They say confession is good for the soul. Usually when I think of confession, though, I picture a scene from a crime drama. I’ve never really studied the idea in its Christian context until writing this post.
Recently during a small group meeting, a friend made the statement that holding in our mess can prevent healing. I quickly scribbled it down in my notes since that’s an idea I’ve been championing since I started talking more openly about my anxiety. To give you some context for this comment, we’d just read this verse:
Confess your offenses to one another, and pray for one another, that you may be healed. The insistent prayer of a righteous person is powerfully effective. (James 5:16, WEB)
Given James’ word choices here, we can say for certain that he’s telling us there’s a connection between healing and openly acknowledging the ways we slip into error. The Greek words are specifically about confessing faults, offences, and trespasses. I don’t think it’s too much of a stretch, though, to extend this principle to other struggles as well including those that are not, strictly speaking, sinful.
To share a personal example, trying to hide my mental health struggles only made them worse. I felt shame and guilt around my anxiety and depression. I worried that others would find out about them, which just increased my levels of anxiety. I didn’t start to find healing until I opened up about my struggles to friends, family, a counselor, and even publicly here on this blog.
Bringing Dark Things To Light
God has a habit of shining light into dark places. Jesus even went so far as to say “nothing is hidden that will not be revealed; nor anything secret that will not be known and come to light” (Luke 8:17, WEB). While God works in ways that are mysterious and sometimes hidden from us, there is no darkness in Him. He is all light and those who love Him want to walk in that light.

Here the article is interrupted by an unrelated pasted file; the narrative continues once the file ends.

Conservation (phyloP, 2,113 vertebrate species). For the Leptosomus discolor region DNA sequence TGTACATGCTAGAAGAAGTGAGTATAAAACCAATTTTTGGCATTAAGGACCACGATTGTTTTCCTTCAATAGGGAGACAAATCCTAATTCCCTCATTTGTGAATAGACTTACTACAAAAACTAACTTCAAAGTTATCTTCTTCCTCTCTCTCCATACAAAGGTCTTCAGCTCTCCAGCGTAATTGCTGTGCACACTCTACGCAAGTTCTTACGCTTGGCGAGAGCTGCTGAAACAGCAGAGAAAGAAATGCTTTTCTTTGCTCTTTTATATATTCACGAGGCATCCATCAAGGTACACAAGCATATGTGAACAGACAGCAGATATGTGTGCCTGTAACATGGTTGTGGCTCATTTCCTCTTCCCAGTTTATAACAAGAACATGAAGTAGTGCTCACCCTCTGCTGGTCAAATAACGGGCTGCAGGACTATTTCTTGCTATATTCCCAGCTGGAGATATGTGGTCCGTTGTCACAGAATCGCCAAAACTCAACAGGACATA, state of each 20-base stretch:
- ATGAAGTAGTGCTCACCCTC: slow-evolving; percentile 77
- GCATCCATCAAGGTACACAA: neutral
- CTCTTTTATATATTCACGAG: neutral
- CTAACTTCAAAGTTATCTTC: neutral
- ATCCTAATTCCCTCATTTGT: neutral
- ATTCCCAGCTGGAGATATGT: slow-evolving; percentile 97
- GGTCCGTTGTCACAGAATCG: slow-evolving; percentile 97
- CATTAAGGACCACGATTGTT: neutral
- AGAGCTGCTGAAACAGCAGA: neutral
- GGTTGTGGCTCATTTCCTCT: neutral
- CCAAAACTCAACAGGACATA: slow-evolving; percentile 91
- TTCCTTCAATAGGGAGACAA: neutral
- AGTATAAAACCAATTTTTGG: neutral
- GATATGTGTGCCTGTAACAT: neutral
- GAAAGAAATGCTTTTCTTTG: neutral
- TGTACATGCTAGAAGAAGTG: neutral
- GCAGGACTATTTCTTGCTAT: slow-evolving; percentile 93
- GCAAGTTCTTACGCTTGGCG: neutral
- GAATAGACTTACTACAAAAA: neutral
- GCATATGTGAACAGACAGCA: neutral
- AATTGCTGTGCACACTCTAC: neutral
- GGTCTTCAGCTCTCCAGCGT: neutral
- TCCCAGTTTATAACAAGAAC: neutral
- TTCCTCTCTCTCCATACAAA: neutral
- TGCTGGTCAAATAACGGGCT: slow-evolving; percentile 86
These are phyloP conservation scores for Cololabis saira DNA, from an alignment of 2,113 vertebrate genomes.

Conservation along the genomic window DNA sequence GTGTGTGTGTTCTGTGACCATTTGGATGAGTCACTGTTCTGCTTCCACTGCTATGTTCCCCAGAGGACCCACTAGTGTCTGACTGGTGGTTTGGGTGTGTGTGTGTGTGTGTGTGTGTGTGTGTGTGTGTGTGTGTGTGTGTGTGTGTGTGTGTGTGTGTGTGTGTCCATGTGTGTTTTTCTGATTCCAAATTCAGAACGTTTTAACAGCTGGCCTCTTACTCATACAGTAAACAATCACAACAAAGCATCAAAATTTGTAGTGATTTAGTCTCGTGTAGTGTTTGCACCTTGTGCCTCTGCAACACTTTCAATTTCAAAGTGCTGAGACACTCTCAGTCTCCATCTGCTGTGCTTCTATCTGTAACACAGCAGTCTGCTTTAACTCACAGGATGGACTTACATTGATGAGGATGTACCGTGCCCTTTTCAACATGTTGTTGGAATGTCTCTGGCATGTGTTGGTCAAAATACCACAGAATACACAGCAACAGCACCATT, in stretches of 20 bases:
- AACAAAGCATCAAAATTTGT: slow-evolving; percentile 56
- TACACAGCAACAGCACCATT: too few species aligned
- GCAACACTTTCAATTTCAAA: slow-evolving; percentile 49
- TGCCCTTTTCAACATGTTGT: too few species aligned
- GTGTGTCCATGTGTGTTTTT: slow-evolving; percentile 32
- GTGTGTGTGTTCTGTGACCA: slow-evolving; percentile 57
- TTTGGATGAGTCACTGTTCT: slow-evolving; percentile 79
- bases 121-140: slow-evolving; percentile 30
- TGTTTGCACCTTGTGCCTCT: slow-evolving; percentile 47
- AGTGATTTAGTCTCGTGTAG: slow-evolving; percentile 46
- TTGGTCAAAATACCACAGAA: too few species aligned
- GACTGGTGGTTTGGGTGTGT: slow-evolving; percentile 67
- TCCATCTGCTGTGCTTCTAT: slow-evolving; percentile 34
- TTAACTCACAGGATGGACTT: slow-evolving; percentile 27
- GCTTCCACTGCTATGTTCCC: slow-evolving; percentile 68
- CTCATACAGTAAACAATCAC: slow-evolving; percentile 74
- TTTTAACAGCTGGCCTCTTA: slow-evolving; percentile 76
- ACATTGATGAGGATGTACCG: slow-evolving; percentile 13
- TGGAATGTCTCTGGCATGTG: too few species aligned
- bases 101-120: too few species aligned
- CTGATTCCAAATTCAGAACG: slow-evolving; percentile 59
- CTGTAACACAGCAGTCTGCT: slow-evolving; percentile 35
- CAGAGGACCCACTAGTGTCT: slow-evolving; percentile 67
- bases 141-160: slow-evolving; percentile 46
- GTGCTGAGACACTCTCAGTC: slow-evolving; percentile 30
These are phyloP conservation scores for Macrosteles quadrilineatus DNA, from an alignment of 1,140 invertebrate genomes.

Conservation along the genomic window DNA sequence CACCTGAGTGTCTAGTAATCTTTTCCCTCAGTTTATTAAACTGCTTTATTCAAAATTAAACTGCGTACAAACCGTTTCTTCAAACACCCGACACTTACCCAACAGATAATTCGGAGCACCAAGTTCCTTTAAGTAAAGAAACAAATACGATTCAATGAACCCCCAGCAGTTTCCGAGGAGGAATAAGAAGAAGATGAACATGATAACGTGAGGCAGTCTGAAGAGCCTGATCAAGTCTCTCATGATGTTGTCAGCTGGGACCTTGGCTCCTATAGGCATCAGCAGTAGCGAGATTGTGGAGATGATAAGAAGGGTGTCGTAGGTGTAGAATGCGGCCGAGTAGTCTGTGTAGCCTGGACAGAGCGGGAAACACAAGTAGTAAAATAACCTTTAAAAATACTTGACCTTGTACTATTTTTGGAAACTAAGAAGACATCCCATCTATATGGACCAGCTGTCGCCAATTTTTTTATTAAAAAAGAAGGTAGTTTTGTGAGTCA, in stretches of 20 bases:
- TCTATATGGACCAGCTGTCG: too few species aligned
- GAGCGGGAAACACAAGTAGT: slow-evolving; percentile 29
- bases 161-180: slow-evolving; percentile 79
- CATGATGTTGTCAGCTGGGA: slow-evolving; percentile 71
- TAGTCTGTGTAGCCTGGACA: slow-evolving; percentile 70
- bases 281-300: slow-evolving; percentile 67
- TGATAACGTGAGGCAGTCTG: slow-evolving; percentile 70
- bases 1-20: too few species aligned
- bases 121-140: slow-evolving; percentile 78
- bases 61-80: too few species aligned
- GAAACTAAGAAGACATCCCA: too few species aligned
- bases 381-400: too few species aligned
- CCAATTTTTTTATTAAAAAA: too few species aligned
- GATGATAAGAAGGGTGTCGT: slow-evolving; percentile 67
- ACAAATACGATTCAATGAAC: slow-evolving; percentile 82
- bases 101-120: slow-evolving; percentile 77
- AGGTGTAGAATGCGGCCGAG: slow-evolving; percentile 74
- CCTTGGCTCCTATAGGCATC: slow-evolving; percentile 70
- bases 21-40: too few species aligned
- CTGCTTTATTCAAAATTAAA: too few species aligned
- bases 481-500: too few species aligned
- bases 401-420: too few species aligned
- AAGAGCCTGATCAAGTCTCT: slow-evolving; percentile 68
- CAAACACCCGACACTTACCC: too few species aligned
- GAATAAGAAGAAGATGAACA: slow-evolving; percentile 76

For everyone who does evil hates the light, and doesn’t come to the light, lest his works would be exposed. But he who does the truth comes to the light, that his works may be revealed, that they have been done in God. (John 3:20-21, WEB)
Confession fits into the larger principle of bringing darkness to light. Interestingly, both Greek words for confess (exomologeo and humologeo) are used of professing faith in the one true God (Matt 10:32; Rom. 10:9-10; Phil. 2:11) as well as for confessing sin. Walking in light involves openly acknowledging the Light-source whom we follow as well as turning away from things that are incompatible with His light.
This is the message which we have heard from him and announce to you, that God is light, and in him is no darkness at all. If we say that we have fellowship with him and walk in the darkness, we lie, and don’t tell the truth. But if we walk in the light, as he is in the light, we have fellowship with one another, and the blood of Jesus Christ, his Son, cleanses us from all sin. (1 John 1:5-7, WEB)
Confession and Forgiveness
The way we walk must match the One we profess to follow. That means walking “in the light, as he is in the light.” We’re human, though. We make mistakes and do things that God’s light and law reveal are dark and ugly. This leaves is with a question. What do we do when we find something in us that is not light?